A Personal reflection on the Public Dialogue on Financing for social services in Uganda.


Some of the Panelists who presented at the dialogue

On 19th February   2019, I attended a public dialogue on Financing for social services organized by the Economic Policy Research Centre (EPRC) and the United Nations Children’s Fund (UNICEF) in Kampala Uganda. The dialogue was organized under the theme “Rethinking the balance between Economic and Social Sector allocations”.

It aimed at providing an opportunity for stakeholders to review social sector in Finacial year (FY) 2019 /20 financial proposals; brainstorm on sector challenges and build consensus on priorities as a basis to strategically advocate for improvement in financing but ultimately shape effective delivery of social services in Uganda.

By the end of the dialogue, the message was crystal clear. The Ministry of Finance Planning and Economic Development has been concentrating on improving infrastructure, however, the time has come to balance infrastructural development with social sectors such as Health and Education.

Another interesting issue that emerged was the fact that perhaps we needed to start seeing education and health more as an economic investment rather than as a social sector. Perhaps this kind of evidence will encourage the Ministry of finance to allocate more money to health and education, rather than reducing on their already meagre budgets. Whereas in the FY  2018/2019, 9.2% of the budget was allocated to health this is expected to reduce to 8.9% in the FY2020/2021. Is there sufficient value for the money invested? With regard to the health sector we could say yes we have seen some reductions in maternal and infant mortality, however, we could do much better.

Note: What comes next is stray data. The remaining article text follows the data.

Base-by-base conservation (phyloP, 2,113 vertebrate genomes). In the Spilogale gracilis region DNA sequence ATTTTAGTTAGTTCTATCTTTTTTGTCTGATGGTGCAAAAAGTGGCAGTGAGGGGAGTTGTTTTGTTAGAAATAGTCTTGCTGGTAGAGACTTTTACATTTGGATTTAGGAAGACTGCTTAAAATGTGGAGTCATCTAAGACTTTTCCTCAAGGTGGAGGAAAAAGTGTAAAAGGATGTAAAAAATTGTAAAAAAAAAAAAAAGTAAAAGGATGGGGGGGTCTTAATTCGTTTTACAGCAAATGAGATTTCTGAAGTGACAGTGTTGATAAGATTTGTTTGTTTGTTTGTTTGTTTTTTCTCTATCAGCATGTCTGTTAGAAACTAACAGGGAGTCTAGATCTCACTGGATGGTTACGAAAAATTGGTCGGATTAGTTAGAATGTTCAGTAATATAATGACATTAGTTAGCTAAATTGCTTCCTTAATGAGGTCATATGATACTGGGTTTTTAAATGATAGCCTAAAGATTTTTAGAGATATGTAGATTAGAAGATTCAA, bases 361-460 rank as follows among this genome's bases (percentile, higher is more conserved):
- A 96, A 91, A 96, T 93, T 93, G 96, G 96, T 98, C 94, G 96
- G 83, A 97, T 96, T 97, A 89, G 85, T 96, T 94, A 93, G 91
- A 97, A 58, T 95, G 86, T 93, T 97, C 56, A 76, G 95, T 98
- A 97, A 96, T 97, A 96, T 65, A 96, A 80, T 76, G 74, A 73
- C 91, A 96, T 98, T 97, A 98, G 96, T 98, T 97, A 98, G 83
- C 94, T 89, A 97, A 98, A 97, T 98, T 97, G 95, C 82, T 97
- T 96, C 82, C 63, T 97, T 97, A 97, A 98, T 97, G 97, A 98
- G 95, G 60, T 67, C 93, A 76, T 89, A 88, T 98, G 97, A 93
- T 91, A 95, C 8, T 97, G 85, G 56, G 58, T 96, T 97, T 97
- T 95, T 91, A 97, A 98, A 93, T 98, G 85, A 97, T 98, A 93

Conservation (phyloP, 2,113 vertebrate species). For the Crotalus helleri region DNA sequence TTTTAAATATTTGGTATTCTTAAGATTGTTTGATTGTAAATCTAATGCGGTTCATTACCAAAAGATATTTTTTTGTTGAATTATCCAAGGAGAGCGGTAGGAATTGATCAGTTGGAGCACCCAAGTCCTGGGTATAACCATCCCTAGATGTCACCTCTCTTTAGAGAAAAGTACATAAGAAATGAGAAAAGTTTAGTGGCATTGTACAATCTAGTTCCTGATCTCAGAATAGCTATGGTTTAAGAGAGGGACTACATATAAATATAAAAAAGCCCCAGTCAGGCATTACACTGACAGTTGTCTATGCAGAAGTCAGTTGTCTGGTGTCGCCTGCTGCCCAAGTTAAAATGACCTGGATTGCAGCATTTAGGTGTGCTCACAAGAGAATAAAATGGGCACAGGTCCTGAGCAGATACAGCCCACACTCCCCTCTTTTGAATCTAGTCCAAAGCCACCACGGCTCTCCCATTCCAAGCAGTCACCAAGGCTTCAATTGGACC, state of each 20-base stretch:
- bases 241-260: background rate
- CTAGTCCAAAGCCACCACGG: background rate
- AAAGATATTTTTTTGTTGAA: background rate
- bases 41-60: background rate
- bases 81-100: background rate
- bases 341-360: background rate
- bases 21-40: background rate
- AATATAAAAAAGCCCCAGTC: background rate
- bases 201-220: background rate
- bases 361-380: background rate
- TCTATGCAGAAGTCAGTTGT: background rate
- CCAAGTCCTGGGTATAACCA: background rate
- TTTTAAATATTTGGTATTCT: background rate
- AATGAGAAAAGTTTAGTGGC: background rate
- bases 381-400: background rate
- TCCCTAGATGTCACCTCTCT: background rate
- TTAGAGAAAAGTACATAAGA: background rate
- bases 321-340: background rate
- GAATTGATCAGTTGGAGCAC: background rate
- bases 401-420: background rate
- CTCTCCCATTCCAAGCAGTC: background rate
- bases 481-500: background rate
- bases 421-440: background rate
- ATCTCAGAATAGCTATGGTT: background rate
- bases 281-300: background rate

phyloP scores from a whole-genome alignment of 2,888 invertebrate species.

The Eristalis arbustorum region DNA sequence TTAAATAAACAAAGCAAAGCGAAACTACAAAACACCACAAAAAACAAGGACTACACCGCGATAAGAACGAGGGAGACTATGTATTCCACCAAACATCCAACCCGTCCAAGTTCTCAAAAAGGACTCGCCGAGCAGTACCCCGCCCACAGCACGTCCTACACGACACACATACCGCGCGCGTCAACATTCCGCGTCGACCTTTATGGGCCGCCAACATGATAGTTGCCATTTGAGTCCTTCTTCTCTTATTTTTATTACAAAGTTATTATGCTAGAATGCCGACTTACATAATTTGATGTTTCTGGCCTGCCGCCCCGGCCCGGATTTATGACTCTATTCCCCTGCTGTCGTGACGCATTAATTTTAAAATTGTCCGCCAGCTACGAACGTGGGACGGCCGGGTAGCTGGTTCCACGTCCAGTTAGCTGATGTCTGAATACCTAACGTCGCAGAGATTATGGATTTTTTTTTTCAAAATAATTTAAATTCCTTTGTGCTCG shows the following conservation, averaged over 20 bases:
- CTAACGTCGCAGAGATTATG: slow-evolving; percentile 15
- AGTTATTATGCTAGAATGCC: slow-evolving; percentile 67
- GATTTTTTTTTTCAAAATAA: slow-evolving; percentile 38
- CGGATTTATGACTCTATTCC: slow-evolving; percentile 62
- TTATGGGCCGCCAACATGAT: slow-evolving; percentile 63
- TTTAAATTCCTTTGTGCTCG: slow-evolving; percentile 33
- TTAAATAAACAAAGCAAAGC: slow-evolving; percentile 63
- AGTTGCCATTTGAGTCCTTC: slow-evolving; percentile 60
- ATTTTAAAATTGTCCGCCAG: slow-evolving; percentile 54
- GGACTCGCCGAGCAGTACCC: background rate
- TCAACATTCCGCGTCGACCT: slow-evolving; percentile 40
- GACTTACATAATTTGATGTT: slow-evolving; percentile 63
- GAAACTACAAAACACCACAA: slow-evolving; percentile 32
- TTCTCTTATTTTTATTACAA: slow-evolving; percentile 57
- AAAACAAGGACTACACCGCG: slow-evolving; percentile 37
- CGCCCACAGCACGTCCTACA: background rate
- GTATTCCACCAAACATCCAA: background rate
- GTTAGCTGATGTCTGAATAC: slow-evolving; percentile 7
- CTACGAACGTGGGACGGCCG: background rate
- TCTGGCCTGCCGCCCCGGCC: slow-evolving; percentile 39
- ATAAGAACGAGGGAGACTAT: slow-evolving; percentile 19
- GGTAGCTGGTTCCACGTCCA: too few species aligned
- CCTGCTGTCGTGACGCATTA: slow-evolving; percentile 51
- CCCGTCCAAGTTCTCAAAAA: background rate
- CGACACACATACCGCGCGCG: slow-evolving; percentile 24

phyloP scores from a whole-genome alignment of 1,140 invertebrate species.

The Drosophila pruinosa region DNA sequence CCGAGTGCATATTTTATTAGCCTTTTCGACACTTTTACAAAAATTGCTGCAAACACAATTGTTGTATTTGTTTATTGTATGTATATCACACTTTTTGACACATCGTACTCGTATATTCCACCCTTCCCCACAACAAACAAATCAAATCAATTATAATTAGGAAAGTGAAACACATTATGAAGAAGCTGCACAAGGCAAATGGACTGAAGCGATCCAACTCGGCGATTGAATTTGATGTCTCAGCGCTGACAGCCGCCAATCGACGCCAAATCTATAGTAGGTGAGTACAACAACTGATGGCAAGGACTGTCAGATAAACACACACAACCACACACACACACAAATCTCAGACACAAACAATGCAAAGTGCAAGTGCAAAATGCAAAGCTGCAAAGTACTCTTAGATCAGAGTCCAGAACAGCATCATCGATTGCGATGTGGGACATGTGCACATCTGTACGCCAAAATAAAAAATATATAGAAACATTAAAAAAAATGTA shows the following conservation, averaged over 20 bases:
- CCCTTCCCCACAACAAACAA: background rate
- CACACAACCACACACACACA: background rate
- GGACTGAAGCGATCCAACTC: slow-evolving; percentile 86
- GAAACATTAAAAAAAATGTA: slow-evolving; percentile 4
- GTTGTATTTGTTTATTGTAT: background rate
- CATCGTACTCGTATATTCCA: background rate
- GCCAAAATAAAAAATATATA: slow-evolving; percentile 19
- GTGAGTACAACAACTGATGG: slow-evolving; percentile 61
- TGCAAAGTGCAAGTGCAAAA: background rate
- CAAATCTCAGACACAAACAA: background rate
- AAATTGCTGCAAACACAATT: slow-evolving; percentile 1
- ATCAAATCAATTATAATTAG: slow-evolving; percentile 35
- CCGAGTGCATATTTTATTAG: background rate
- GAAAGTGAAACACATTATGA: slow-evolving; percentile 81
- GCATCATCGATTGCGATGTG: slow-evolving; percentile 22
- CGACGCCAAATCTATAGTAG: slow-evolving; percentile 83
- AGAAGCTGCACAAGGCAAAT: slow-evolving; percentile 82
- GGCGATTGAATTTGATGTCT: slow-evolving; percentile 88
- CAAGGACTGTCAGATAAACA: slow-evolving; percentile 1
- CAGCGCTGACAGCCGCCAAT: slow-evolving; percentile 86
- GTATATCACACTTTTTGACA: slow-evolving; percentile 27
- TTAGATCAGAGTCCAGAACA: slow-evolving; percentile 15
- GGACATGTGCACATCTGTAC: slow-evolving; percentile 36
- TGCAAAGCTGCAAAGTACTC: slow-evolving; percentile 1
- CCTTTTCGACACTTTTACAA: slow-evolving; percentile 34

Let me explain why I am saying so.  During a recent trip that I made to my village, I asked how many children had passed in the first grade in the recent primary leaving examination, I was told not even one. This set me to think whether this kind of education actually results in an increased economic gain. The same could be said with regard to access to health care.

I have heard of patients with chronic illnesses such as diabetes and hypertension who die prematurely due to complications resulting in the loss of many years of productive life because they can’t afford the medication that could control their blood glucose levels or their high blood pressure. Furthermore, they did not know that their sedentary lifestyle could lead to such serious diseases! What can we do to change these hopeless scenarios?

I believe that investing more money into performance management could be a game changer. We need to equip our teachers and health workers with the knowledge, skills and tools that they need to provide quality services. Secondly, we need to strengthen the managerial skills of our managers so that they can support their teams to deliver quality outputs.

Therefore should we be reducing the budget for education and health certainly not at this time?  We need more money so that we can recruit more workers but also enhance their capacity to offer quality social services that will ensure that we can get the returns for our investment.

Dr. Elizabeth Ekirapa- Health Economist –SPEED project and Chair of the Department of Health Policy, Planning and Management